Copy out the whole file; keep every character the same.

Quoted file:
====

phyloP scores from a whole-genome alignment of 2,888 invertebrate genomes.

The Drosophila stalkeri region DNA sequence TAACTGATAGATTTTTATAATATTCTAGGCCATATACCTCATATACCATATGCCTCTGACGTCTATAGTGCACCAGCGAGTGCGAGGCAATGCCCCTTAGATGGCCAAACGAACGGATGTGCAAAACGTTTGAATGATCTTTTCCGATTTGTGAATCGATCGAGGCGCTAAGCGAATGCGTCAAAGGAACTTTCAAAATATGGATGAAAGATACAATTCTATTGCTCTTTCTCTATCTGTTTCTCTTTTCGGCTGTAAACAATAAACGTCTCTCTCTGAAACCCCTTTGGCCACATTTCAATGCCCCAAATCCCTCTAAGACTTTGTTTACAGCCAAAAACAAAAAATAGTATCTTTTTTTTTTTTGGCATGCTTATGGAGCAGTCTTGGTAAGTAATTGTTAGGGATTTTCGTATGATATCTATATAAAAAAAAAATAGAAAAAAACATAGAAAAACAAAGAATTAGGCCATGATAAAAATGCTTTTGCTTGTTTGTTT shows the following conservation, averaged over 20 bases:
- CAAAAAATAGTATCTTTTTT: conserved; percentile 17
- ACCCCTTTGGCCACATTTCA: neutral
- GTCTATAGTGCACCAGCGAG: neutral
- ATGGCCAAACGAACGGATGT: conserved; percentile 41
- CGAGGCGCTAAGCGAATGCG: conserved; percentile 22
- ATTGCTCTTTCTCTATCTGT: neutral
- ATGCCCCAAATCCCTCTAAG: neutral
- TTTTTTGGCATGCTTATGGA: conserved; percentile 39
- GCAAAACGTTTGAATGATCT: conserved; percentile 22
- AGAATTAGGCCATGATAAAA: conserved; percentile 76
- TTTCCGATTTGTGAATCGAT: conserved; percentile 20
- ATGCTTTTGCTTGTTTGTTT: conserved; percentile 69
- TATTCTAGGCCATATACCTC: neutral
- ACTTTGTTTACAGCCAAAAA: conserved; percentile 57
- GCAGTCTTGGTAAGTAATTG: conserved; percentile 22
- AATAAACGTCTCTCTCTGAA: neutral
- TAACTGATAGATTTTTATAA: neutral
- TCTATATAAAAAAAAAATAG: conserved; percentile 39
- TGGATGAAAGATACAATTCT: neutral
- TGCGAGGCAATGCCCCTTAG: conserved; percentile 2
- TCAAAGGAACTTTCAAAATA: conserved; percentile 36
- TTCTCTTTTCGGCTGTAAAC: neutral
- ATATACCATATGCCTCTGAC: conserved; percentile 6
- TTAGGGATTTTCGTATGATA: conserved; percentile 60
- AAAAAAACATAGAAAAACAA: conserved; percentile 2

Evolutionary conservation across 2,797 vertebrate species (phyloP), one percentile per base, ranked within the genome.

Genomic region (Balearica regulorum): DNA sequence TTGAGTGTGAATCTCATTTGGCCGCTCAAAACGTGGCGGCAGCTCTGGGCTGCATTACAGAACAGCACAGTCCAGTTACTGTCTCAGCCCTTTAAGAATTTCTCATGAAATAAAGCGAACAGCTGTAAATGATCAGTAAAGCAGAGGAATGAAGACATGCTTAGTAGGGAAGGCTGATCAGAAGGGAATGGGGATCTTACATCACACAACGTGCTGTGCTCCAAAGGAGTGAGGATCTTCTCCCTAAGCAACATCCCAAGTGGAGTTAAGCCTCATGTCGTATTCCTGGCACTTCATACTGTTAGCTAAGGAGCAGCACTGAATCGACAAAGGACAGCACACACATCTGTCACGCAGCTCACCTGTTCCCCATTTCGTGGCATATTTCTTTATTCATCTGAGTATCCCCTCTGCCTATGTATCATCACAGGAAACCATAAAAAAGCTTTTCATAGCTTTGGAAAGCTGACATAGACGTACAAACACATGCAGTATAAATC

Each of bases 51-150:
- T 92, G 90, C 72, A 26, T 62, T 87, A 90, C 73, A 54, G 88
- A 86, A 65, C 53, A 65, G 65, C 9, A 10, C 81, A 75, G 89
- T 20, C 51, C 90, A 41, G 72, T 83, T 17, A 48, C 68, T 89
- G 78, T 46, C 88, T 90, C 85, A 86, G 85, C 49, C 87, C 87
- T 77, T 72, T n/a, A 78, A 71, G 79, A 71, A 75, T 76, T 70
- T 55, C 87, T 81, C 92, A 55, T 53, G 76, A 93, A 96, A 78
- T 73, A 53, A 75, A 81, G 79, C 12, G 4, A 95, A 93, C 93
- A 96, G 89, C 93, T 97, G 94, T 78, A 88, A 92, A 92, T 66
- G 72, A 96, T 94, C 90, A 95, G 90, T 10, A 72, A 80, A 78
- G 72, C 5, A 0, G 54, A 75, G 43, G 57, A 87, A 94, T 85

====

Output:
phyloP scores from a whole-genome alignment of 2,888 invertebrate genomes.

The Drosophila stalkeri region DNA sequence TAACTGATAGATTTTTATAATATTCTAGGCCATATACCTCATATACCATATGCCTCTGACGTCTATAGTGCACCAGCGAGTGCGAGGCAATGCCCCTTAGATGGCCAAACGAACGGATGTGCAAAACGTTTGAATGATCTTTTCCGATTTGTGAATCGATCGAGGCGCTAAGCGAATGCGTCAAAGGAACTTTCAAAATATGGATGAAAGATACAATTCTATTGCTCTTTCTCTATCTGTTTCTCTTTTCGGCTGTAAACAATAAACGTCTCTCTCTGAAACCCCTTTGGCCACATTTCAATGCCCCAAATCCCTCTAAGACTTTGTTTACAGCCAAAAACAAAAAATAGTATCTTTTTTTTTTTTGGCATGCTTATGGAGCAGTCTTGGTAAGTAATTGTTAGGGATTTTCGTATGATATCTATATAAAAAAAAAATAGAAAAAAACATAGAAAAACAAAGAATTAGGCCATGATAAAAATGCTTTTGCTTGTTTGTTT shows the following conservation, averaged over 20 bases:
- CAAAAAATAGTATCTTTTTT: conserved; percentile 17
- ACCCCTTTGGCCACATTTCA: neutral
- GTCTATAGTGCACCAGCGAG: neutral
- ATGGCCAAACGAACGGATGT: conserved; percentile 41
- CGAGGCGCTAAGCGAATGCG: conserved; percentile 22
- ATTGCTCTTTCTCTATCTGT: neutral
- ATGCCCCAAATCCCTCTAAG: neutral
- TTTTTTGGCATGCTTATGGA: conserved; percentile 39
- GCAAAACGTTTGAATGATCT: conserved; percentile 22
- AGAATTAGGCCATGATAAAA: conserved; percentile 76
- TTTCCGATTTGTGAATCGAT: conserved; percentile 20
- ATGCTTTTGCTTGTTTGTTT: conserved; percentile 69
- TATTCTAGGCCATATACCTC: neutral
- ACTTTGTTTACAGCCAAAAA: conserved; percentile 57
- GCAGTCTTGGTAAGTAATTG: conserved; percentile 22
- AATAAACGTCTCTCTCTGAA: neutral
- TAACTGATAGATTTTTATAA: neutral
- TCTATATAAAAAAAAAATAG: conserved; percentile 39
- TGGATGAAAGATACAATTCT: neutral
- TGCGAGGCAATGCCCCTTAG: conserved; percentile 2
- TCAAAGGAACTTTCAAAATA: conserved; percentile 36
- TTCTCTTTTCGGCTGTAAAC: neutral
- ATATACCATATGCCTCTGAC: conserved; percentile 6
- TTAGGGATTTTCGTATGATA: conserved; percentile 60
- AAAAAAACATAGAAAAACAA: conserved; percentile 2

Evolutionary conservation across 2,797 vertebrate species (phyloP), one percentile per base, ranked within the genome.

Genomic region (Balearica regulorum): DNA sequence TTGAGTGTGAATCTCATTTGGCCGCTCAAAACGTGGCGGCAGCTCTGGGCTGCATTACAGAACAGCACAGTCCAGTTACTGTCTCAGCCCTTTAAGAATTTCTCATGAAATAAAGCGAACAGCTGTAAATGATCAGTAAAGCAGAGGAATGAAGACATGCTTAGTAGGGAAGGCTGATCAGAAGGGAATGGGGATCTTACATCACACAACGTGCTGTGCTCCAAAGGAGTGAGGATCTTCTCCCTAAGCAACATCCCAAGTGGAGTTAAGCCTCATGTCGTATTCCTGGCACTTCATACTGTTAGCTAAGGAGCAGCACTGAATCGACAAAGGACAGCACACACATCTGTCACGCAGCTCACCTGTTCCCCATTTCGTGGCATATTTCTTTATTCATCTGAGTATCCCCTCTGCCTATGTATCATCACAGGAAACCATAAAAAAGCTTTTCATAGCTTTGGAAAGCTGACATAGACGTACAAACACATGCAGTATAAATC

Each of bases 51-150:
- T 92, G 90, C 72, A 26, T 62, T 87, A 90, C 73, A 54, G 88
- A 86, A 65, C 53, A 65, G 65, C 9, A 10, C 81, A 75, G 89
- T 20, C 51, C 90, A 41, G 72, T 83, T 17, A 48, C 68, T 89
- G 78, T 46, C 88, T 90, C 85, A 86, G 85, C 49, C 87, C 87
- T 77, T 72, T n/a, A 78, A 71, G 79, A 71, A 75, T 76, T 70
- T 55, C 87, T 81, C 92, A 55, T 53, G 76, A 93, A 96, A 78
- T 73, A 53, A 75, A 81, G 79, C 12, G 4, A 95, A 93, C 93
- A 96, G 89, C 93, T 97, G 94, T 78, A 88, A 92, A 92, T 66
- G 72, A 96, T 94, C 90, A 95, G 90, T 10, A 72, A 80, A 78
- G 72, C 5, A 0, G 54, A 75, G 43, G 57, A 87, A 94, T 85